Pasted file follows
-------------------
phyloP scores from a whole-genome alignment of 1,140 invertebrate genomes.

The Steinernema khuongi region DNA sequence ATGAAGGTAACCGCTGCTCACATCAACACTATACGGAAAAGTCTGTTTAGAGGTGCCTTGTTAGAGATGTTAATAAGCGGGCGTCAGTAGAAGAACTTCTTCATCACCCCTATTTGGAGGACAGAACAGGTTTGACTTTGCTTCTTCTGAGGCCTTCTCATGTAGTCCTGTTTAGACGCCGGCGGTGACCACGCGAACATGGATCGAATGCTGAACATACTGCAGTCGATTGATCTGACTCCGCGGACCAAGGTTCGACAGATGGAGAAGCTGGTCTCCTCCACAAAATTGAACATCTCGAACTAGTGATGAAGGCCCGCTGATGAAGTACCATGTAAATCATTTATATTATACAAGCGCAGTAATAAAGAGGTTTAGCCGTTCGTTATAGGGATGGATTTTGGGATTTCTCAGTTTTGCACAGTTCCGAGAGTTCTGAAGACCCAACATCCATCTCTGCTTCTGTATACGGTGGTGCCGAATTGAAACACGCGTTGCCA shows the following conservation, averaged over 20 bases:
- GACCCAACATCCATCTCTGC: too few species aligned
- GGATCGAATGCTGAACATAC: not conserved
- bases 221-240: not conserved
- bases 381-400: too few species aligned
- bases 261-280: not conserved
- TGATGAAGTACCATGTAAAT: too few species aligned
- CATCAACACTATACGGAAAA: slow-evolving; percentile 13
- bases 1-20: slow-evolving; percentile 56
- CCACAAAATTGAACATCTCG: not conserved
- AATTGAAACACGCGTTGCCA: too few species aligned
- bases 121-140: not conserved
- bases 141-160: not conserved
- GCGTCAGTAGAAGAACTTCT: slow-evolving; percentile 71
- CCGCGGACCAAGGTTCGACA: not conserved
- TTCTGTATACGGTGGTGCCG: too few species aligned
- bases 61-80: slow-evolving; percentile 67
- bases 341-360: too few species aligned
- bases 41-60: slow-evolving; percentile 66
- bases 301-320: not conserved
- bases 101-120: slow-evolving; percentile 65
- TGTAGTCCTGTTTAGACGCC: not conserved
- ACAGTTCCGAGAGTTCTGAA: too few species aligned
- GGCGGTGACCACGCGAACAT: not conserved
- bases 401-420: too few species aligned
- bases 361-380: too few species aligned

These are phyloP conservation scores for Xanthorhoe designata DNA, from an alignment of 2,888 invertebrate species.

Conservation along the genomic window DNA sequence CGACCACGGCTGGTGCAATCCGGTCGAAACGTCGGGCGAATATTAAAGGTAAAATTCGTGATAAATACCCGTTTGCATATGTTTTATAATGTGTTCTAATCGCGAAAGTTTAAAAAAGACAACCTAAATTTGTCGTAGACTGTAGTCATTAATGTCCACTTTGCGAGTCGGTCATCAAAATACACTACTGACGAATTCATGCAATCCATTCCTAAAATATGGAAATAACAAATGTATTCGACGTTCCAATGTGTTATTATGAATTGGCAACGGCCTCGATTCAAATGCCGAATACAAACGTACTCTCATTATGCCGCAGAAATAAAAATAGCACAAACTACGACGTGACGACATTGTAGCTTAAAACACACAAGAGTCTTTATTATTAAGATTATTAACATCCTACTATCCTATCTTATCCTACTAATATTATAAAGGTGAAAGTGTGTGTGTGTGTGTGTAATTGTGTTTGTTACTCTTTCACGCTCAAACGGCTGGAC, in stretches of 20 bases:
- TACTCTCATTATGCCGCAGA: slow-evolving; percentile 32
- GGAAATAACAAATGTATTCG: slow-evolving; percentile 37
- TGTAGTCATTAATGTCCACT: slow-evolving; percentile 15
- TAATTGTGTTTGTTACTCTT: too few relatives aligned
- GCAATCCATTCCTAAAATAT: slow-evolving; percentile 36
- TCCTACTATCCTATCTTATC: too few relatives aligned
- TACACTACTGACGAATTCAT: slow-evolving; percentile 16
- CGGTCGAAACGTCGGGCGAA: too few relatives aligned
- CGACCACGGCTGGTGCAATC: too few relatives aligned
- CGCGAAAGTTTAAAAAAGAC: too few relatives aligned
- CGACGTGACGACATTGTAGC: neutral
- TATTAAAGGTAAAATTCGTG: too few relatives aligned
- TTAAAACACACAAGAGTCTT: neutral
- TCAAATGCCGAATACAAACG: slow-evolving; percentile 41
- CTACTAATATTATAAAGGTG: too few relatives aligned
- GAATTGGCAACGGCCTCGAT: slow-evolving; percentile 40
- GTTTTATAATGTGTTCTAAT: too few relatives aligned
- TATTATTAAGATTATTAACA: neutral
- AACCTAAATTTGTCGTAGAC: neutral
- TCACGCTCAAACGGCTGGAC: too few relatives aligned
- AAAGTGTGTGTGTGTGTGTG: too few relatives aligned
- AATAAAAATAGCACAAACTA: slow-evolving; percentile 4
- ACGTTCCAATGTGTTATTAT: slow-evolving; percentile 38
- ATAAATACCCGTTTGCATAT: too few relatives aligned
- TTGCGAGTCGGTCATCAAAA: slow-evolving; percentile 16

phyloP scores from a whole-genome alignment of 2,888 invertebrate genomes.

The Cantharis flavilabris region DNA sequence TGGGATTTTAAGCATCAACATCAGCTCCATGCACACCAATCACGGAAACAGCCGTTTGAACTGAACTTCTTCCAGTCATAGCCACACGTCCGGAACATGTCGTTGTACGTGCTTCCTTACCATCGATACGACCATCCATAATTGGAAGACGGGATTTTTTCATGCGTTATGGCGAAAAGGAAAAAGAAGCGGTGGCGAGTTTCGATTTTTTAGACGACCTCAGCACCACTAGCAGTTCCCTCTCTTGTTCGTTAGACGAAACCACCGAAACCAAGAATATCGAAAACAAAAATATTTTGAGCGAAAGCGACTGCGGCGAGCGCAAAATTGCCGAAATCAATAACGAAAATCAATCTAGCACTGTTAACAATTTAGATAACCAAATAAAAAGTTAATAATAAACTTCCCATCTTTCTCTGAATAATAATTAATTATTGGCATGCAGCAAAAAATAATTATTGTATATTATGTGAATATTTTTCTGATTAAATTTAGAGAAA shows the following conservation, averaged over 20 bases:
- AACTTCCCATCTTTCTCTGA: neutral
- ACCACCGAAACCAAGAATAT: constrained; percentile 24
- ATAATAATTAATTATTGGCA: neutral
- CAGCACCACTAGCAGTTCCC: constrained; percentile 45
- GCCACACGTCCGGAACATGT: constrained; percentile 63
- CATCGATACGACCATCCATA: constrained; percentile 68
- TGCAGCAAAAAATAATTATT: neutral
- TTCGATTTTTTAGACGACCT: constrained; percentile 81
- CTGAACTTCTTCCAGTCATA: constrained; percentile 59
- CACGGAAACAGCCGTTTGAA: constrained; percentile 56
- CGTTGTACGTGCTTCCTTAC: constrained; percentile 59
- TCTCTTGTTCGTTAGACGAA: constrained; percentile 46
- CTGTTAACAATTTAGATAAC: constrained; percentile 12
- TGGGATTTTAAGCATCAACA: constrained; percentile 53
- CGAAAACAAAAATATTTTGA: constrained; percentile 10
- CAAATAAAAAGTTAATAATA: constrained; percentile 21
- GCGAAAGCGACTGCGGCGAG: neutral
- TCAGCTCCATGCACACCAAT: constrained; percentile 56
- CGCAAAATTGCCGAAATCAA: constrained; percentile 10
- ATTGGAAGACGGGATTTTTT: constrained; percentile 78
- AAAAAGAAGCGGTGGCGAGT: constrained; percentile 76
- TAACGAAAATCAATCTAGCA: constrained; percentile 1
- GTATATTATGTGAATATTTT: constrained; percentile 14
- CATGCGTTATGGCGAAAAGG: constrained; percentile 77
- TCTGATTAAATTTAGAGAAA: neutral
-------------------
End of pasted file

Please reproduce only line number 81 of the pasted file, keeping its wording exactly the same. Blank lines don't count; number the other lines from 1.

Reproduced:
- TCTGATTAAATTTAGAGAAA: neutral